4. Localized Intelligence

AI-driven analysis can provide a detailed understanding of how each restaurant location is performing. Marketers can compare locations, pinpointing which are thriving and which need improvement. This knowledge empowers marketers to create strategies to outshine competitors in their local markets.

Competition in the Local Landscape

Multi-location restaurant brands often find themselves in fierce competition with local eateries. AI provides the necessary tools to measure performance and glean what the local customer prefers.

1. Competitor Analysis

AI allows multi-location brands to monitor and assess the performance of local competitors. This data can reveal areas where a restaurant outperforms its competition and where improvements are necessary. Using AI to display side-by-side comparisons of a brand and the competition across reviews, social media, and local brand visibility—whether looking into a single restaurant or the entire brand – is essential to understanding where the restaurant stands.

2. Influencing Factors

There are a lot of factors that influence a customer’s decisions when choosing a restaurant. AI can help reveal what matters to the customer: price sensitivity, menu, customer service, and/or online presence. Armed with this knowledge, multi-location brands can fine-tune their strategies to better meet customer expectations.

3. Personalization

Multi-location brands have a lot to think about when it comes to personalization. AI solutions simplify the complicated and provide personalized business recommendations by reading, analyzing, and reporting hundreds, thousands, or millions of customer reviews and comments about brands. Whether having different menu items based on the location or utilizing generative AI to respond to reviews with the right brand voice and tone, businesses will gain tremendous efficiency without sacrificing customer satisfaction.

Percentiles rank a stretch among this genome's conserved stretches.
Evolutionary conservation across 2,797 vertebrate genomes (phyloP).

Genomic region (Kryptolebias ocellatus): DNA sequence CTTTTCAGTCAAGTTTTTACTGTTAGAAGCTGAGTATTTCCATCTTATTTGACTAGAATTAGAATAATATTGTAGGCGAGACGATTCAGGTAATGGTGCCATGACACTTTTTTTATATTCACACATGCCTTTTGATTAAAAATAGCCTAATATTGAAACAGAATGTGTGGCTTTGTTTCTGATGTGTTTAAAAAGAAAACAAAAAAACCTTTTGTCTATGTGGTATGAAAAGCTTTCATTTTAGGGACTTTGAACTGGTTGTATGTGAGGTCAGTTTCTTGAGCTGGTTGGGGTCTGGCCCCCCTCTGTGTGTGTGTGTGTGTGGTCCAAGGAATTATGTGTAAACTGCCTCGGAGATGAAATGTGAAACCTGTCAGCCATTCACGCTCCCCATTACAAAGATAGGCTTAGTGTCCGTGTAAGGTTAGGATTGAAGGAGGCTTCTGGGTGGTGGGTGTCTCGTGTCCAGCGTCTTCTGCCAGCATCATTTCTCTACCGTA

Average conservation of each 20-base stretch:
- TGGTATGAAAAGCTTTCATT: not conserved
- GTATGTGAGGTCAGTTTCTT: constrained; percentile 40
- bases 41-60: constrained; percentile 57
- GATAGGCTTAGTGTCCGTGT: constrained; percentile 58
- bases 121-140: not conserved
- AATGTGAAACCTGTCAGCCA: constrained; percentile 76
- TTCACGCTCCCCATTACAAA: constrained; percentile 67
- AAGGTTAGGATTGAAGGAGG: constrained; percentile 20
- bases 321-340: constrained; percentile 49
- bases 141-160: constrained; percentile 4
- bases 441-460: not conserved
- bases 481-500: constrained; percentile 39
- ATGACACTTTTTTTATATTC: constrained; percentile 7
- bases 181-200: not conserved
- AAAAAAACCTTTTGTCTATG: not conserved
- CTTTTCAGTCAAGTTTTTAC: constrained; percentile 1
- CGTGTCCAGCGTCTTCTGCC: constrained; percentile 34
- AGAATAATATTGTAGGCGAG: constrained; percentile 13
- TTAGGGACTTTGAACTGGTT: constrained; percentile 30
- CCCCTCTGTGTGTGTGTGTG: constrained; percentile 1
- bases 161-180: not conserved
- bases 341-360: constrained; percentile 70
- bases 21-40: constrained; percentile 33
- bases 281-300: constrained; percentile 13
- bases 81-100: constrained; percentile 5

Drilling down into who diners are, what they want in a local restaurant, and how multi-location brands can provide it is at the heart of AI-powered solutions. AI empowers those in the restaurant industry to do this efficiently to compare themselves to local competitors, adapt their strategies to meet customers where they’re at, and drive brand loyalty.  In an increasingly competitive market, AI is not just a technological tool; it’s a game-changer that can drive business success and brand excellence.

John Mazur is the CEO of Chatmeter. With an accomplished background in scaling technology companies, John brings decades of experience to the CEO position. He joined Chatmeter from CoStar Group, where he was President of Residential, responsible for its marketplace business since 2020. Previously, John was CEO of Homesnap, which he helped build into a market leader before selling it to CoStar Group for $250M in 2020. John has also held roles as CRO at Belly, a SaaS-based customer loyalty company, and ReachLocal, an online marketing solutions provider, where he was the CEO of the European Division and helped build from start-up to over $100M in revenue, eventually going public in 2010. John holds an MBA from Columbia Business School.

Outside Insights, Restaurant Operations, Story, Technology